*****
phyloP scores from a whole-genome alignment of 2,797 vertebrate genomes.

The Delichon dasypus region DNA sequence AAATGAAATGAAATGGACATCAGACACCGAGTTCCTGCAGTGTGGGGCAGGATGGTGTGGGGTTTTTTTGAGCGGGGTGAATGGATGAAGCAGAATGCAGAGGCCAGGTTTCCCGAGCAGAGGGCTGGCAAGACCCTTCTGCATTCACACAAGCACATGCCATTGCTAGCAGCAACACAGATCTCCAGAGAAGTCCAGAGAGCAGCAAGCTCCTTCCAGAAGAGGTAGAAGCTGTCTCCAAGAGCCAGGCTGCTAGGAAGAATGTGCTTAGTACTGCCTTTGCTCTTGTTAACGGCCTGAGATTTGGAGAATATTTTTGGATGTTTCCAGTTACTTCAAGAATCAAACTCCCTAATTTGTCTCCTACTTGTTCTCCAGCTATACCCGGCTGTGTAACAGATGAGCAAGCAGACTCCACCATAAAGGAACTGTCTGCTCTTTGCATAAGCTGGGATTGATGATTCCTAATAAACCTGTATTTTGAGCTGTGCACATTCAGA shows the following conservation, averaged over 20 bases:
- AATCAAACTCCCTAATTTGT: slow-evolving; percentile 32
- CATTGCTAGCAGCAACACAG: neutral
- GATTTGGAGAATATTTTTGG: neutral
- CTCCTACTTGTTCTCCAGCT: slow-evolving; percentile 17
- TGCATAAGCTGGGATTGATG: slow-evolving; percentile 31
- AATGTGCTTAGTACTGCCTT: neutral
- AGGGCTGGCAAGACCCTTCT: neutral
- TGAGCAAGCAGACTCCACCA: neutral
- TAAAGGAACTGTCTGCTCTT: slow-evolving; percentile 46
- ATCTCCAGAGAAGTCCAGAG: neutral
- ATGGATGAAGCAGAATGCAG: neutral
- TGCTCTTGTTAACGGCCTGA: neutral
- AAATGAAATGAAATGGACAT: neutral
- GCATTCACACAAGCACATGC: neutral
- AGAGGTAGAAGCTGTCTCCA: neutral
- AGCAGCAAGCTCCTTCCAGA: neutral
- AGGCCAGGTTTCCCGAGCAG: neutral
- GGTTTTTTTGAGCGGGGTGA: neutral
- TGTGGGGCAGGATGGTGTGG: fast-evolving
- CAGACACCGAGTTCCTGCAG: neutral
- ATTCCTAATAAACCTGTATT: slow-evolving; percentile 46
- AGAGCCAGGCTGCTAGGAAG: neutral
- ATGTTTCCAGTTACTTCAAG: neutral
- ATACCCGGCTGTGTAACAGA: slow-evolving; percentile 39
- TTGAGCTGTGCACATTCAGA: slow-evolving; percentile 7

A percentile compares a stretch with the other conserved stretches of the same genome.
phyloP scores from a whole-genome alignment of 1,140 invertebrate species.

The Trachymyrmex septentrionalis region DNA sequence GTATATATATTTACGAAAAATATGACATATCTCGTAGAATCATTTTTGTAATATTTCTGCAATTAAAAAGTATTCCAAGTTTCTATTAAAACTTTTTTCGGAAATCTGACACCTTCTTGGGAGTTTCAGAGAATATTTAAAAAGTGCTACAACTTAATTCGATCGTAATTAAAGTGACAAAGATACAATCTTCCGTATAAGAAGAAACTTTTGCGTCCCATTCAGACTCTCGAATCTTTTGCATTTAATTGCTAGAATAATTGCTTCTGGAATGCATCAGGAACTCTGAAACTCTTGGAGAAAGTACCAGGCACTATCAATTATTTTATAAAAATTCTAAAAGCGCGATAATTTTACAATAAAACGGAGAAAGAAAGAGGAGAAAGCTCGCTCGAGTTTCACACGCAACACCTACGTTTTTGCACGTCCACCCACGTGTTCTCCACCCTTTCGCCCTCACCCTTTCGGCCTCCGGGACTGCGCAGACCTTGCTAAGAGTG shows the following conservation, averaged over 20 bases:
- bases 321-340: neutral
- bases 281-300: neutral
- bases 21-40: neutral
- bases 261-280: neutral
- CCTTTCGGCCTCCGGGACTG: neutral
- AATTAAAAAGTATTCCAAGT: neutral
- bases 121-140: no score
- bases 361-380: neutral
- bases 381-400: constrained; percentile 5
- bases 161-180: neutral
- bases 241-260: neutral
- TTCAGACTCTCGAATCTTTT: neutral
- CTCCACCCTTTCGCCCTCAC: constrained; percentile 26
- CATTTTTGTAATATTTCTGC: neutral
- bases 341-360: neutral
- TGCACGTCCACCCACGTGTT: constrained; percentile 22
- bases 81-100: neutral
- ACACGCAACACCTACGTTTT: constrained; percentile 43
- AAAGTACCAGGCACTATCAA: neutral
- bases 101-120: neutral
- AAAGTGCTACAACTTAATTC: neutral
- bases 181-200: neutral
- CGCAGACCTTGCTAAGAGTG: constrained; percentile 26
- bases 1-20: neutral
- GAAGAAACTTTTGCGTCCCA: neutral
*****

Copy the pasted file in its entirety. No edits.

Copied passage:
phyloP scores from a whole-genome alignment of 2,797 vertebrate genomes.

The Delichon dasypus region DNA sequence AAATGAAATGAAATGGACATCAGACACCGAGTTCCTGCAGTGTGGGGCAGGATGGTGTGGGGTTTTTTTGAGCGGGGTGAATGGATGAAGCAGAATGCAGAGGCCAGGTTTCCCGAGCAGAGGGCTGGCAAGACCCTTCTGCATTCACACAAGCACATGCCATTGCTAGCAGCAACACAGATCTCCAGAGAAGTCCAGAGAGCAGCAAGCTCCTTCCAGAAGAGGTAGAAGCTGTCTCCAAGAGCCAGGCTGCTAGGAAGAATGTGCTTAGTACTGCCTTTGCTCTTGTTAACGGCCTGAGATTTGGAGAATATTTTTGGATGTTTCCAGTTACTTCAAGAATCAAACTCCCTAATTTGTCTCCTACTTGTTCTCCAGCTATACCCGGCTGTGTAACAGATGAGCAAGCAGACTCCACCATAAAGGAACTGTCTGCTCTTTGCATAAGCTGGGATTGATGATTCCTAATAAACCTGTATTTTGAGCTGTGCACATTCAGA shows the following conservation, averaged over 20 bases:
- AATCAAACTCCCTAATTTGT: slow-evolving; percentile 32
- CATTGCTAGCAGCAACACAG: neutral
- GATTTGGAGAATATTTTTGG: neutral
- CTCCTACTTGTTCTCCAGCT: slow-evolving; percentile 17
- TGCATAAGCTGGGATTGATG: slow-evolving; percentile 31
- AATGTGCTTAGTACTGCCTT: neutral
- AGGGCTGGCAAGACCCTTCT: neutral
- TGAGCAAGCAGACTCCACCA: neutral
- TAAAGGAACTGTCTGCTCTT: slow-evolving; percentile 46
- ATCTCCAGAGAAGTCCAGAG: neutral
- ATGGATGAAGCAGAATGCAG: neutral
- TGCTCTTGTTAACGGCCTGA: neutral
- AAATGAAATGAAATGGACAT: neutral
- GCATTCACACAAGCACATGC: neutral
- AGAGGTAGAAGCTGTCTCCA: neutral
- AGCAGCAAGCTCCTTCCAGA: neutral
- AGGCCAGGTTTCCCGAGCAG: neutral
- GGTTTTTTTGAGCGGGGTGA: neutral
- TGTGGGGCAGGATGGTGTGG: fast-evolving
- CAGACACCGAGTTCCTGCAG: neutral
- ATTCCTAATAAACCTGTATT: slow-evolving; percentile 46
- AGAGCCAGGCTGCTAGGAAG: neutral
- ATGTTTCCAGTTACTTCAAG: neutral
- ATACCCGGCTGTGTAACAGA: slow-evolving; percentile 39
- TTGAGCTGTGCACATTCAGA: slow-evolving; percentile 7

A percentile compares a stretch with the other conserved stretches of the same genome.
phyloP scores from a whole-genome alignment of 1,140 invertebrate species.

The Trachymyrmex septentrionalis region DNA sequence GTATATATATTTACGAAAAATATGACATATCTCGTAGAATCATTTTTGTAATATTTCTGCAATTAAAAAGTATTCCAAGTTTCTATTAAAACTTTTTTCGGAAATCTGACACCTTCTTGGGAGTTTCAGAGAATATTTAAAAAGTGCTACAACTTAATTCGATCGTAATTAAAGTGACAAAGATACAATCTTCCGTATAAGAAGAAACTTTTGCGTCCCATTCAGACTCTCGAATCTTTTGCATTTAATTGCTAGAATAATTGCTTCTGGAATGCATCAGGAACTCTGAAACTCTTGGAGAAAGTACCAGGCACTATCAATTATTTTATAAAAATTCTAAAAGCGCGATAATTTTACAATAAAACGGAGAAAGAAAGAGGAGAAAGCTCGCTCGAGTTTCACACGCAACACCTACGTTTTTGCACGTCCACCCACGTGTTCTCCACCCTTTCGCCCTCACCCTTTCGGCCTCCGGGACTGCGCAGACCTTGCTAAGAGTG shows the following conservation, averaged over 20 bases:
- bases 321-340: neutral
- bases 281-300: neutral
- bases 21-40: neutral
- bases 261-280: neutral
- CCTTTCGGCCTCCGGGACTG: neutral
- AATTAAAAAGTATTCCAAGT: neutral
- bases 121-140: no score
- bases 361-380: neutral
- bases 381-400: constrained; percentile 5
- bases 161-180: neutral
- bases 241-260: neutral
- TTCAGACTCTCGAATCTTTT: neutral
- CTCCACCCTTTCGCCCTCAC: constrained; percentile 26
- CATTTTTGTAATATTTCTGC: neutral
- bases 341-360: neutral
- TGCACGTCCACCCACGTGTT: constrained; percentile 22
- bases 81-100: neutral
- ACACGCAACACCTACGTTTT: constrained; percentile 43
- AAAGTACCAGGCACTATCAA: neutral
- bases 101-120: neutral
- AAAGTGCTACAACTTAATTC: neutral
- bases 181-200: neutral
- CGCAGACCTTGCTAAGAGTG: constrained; percentile 26
- bases 1-20: neutral
- GAAGAAACTTTTGCGTCCCA: neutral